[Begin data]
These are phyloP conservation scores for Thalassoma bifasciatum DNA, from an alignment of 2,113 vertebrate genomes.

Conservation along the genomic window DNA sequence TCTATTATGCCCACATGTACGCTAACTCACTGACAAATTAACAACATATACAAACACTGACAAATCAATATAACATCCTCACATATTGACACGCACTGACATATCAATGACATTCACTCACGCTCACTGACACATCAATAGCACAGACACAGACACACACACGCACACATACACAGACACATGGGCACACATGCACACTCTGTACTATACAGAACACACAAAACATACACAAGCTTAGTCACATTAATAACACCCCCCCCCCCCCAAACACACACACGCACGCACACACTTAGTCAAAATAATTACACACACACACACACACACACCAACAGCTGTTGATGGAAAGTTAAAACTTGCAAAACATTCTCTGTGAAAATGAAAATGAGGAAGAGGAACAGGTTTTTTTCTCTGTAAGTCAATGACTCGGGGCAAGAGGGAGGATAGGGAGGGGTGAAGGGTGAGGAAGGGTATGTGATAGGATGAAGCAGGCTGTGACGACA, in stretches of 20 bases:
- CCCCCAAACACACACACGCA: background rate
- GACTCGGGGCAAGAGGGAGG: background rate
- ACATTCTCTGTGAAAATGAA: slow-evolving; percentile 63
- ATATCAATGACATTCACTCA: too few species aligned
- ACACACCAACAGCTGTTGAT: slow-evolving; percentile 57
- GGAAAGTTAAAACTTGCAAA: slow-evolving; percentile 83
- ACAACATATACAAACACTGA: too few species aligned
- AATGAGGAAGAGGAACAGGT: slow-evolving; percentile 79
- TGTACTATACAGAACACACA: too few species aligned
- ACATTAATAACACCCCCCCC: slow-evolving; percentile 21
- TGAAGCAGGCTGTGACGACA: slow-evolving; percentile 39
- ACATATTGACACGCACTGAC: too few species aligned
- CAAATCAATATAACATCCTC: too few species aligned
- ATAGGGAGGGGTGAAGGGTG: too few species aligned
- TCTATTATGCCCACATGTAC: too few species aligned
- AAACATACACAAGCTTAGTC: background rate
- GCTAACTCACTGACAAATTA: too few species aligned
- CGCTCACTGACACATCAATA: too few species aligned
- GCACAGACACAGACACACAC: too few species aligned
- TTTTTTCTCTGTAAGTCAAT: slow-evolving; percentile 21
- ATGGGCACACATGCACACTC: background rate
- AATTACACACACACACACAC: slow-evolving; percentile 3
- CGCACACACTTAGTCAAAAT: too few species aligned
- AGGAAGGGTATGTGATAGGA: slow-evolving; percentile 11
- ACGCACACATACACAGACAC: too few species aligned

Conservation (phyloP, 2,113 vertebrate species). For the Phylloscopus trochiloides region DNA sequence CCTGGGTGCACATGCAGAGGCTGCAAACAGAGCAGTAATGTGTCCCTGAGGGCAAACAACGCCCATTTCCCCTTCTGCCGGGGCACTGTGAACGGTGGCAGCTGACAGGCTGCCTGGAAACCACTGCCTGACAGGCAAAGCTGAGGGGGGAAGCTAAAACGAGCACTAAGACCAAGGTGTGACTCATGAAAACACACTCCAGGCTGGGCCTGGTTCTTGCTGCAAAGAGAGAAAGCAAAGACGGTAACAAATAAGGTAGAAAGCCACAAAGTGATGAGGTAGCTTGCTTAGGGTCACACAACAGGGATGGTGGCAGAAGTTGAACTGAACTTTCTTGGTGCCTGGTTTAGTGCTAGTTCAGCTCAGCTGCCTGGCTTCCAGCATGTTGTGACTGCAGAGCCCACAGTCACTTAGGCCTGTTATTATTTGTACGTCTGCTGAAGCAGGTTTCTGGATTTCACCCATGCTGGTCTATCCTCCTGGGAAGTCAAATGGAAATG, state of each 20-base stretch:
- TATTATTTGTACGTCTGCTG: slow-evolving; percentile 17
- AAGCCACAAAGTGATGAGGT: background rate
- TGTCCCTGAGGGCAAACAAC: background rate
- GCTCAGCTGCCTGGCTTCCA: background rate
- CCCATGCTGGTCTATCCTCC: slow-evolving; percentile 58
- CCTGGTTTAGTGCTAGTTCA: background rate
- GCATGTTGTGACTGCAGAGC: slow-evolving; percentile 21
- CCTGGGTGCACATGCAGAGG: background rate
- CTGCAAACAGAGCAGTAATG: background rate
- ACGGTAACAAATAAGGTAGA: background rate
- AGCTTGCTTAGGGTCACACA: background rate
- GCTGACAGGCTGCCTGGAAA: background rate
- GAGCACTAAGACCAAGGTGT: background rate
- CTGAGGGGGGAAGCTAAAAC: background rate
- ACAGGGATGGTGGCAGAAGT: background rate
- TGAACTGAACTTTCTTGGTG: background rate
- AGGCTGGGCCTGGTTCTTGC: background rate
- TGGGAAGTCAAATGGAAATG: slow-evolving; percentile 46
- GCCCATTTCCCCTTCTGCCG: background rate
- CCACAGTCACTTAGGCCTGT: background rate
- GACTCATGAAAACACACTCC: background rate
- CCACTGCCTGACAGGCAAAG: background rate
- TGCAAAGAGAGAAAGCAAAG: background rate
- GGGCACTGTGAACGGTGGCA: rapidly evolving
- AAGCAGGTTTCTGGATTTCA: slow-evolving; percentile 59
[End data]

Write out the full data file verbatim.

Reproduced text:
These are phyloP conservation scores for Thalassoma bifasciatum DNA, from an alignment of 2,113 vertebrate genomes.

Conservation along the genomic window DNA sequence TCTATTATGCCCACATGTACGCTAACTCACTGACAAATTAACAACATATACAAACACTGACAAATCAATATAACATCCTCACATATTGACACGCACTGACATATCAATGACATTCACTCACGCTCACTGACACATCAATAGCACAGACACAGACACACACACGCACACATACACAGACACATGGGCACACATGCACACTCTGTACTATACAGAACACACAAAACATACACAAGCTTAGTCACATTAATAACACCCCCCCCCCCCCAAACACACACACGCACGCACACACTTAGTCAAAATAATTACACACACACACACACACACACCAACAGCTGTTGATGGAAAGTTAAAACTTGCAAAACATTCTCTGTGAAAATGAAAATGAGGAAGAGGAACAGGTTTTTTTCTCTGTAAGTCAATGACTCGGGGCAAGAGGGAGGATAGGGAGGGGTGAAGGGTGAGGAAGGGTATGTGATAGGATGAAGCAGGCTGTGACGACA, in stretches of 20 bases:
- CCCCCAAACACACACACGCA: background rate
- GACTCGGGGCAAGAGGGAGG: background rate
- ACATTCTCTGTGAAAATGAA: slow-evolving; percentile 63
- ATATCAATGACATTCACTCA: too few species aligned
- ACACACCAACAGCTGTTGAT: slow-evolving; percentile 57
- GGAAAGTTAAAACTTGCAAA: slow-evolving; percentile 83
- ACAACATATACAAACACTGA: too few species aligned
- AATGAGGAAGAGGAACAGGT: slow-evolving; percentile 79
- TGTACTATACAGAACACACA: too few species aligned
- ACATTAATAACACCCCCCCC: slow-evolving; percentile 21
- TGAAGCAGGCTGTGACGACA: slow-evolving; percentile 39
- ACATATTGACACGCACTGAC: too few species aligned
- CAAATCAATATAACATCCTC: too few species aligned
- ATAGGGAGGGGTGAAGGGTG: too few species aligned
- TCTATTATGCCCACATGTAC: too few species aligned
- AAACATACACAAGCTTAGTC: background rate
- GCTAACTCACTGACAAATTA: too few species aligned
- CGCTCACTGACACATCAATA: too few species aligned
- GCACAGACACAGACACACAC: too few species aligned
- TTTTTTCTCTGTAAGTCAAT: slow-evolving; percentile 21
- ATGGGCACACATGCACACTC: background rate
- AATTACACACACACACACAC: slow-evolving; percentile 3
- CGCACACACTTAGTCAAAAT: too few species aligned
- AGGAAGGGTATGTGATAGGA: slow-evolving; percentile 11
- ACGCACACATACACAGACAC: too few species aligned

Conservation (phyloP, 2,113 vertebrate species). For the Phylloscopus trochiloides region DNA sequence CCTGGGTGCACATGCAGAGGCTGCAAACAGAGCAGTAATGTGTCCCTGAGGGCAAACAACGCCCATTTCCCCTTCTGCCGGGGCACTGTGAACGGTGGCAGCTGACAGGCTGCCTGGAAACCACTGCCTGACAGGCAAAGCTGAGGGGGGAAGCTAAAACGAGCACTAAGACCAAGGTGTGACTCATGAAAACACACTCCAGGCTGGGCCTGGTTCTTGCTGCAAAGAGAGAAAGCAAAGACGGTAACAAATAAGGTAGAAAGCCACAAAGTGATGAGGTAGCTTGCTTAGGGTCACACAACAGGGATGGTGGCAGAAGTTGAACTGAACTTTCTTGGTGCCTGGTTTAGTGCTAGTTCAGCTCAGCTGCCTGGCTTCCAGCATGTTGTGACTGCAGAGCCCACAGTCACTTAGGCCTGTTATTATTTGTACGTCTGCTGAAGCAGGTTTCTGGATTTCACCCATGCTGGTCTATCCTCCTGGGAAGTCAAATGGAAATG, state of each 20-base stretch:
- TATTATTTGTACGTCTGCTG: slow-evolving; percentile 17
- AAGCCACAAAGTGATGAGGT: background rate
- TGTCCCTGAGGGCAAACAAC: background rate
- GCTCAGCTGCCTGGCTTCCA: background rate
- CCCATGCTGGTCTATCCTCC: slow-evolving; percentile 58
- CCTGGTTTAGTGCTAGTTCA: background rate
- GCATGTTGTGACTGCAGAGC: slow-evolving; percentile 21
- CCTGGGTGCACATGCAGAGG: background rate
- CTGCAAACAGAGCAGTAATG: background rate
- ACGGTAACAAATAAGGTAGA: background rate
- AGCTTGCTTAGGGTCACACA: background rate
- GCTGACAGGCTGCCTGGAAA: background rate
- GAGCACTAAGACCAAGGTGT: background rate
- CTGAGGGGGGAAGCTAAAAC: background rate
- ACAGGGATGGTGGCAGAAGT: background rate
- TGAACTGAACTTTCTTGGTG: background rate
- AGGCTGGGCCTGGTTCTTGC: background rate
- TGGGAAGTCAAATGGAAATG: slow-evolving; percentile 46
- GCCCATTTCCCCTTCTGCCG: background rate
- CCACAGTCACTTAGGCCTGT: background rate
- GACTCATGAAAACACACTCC: background rate
- CCACTGCCTGACAGGCAAAG: background rate
- TGCAAAGAGAGAAAGCAAAG: background rate
- GGGCACTGTGAACGGTGGCA: rapidly evolving
- AAGCAGGTTTCTGGATTTCA: slow-evolving; percentile 59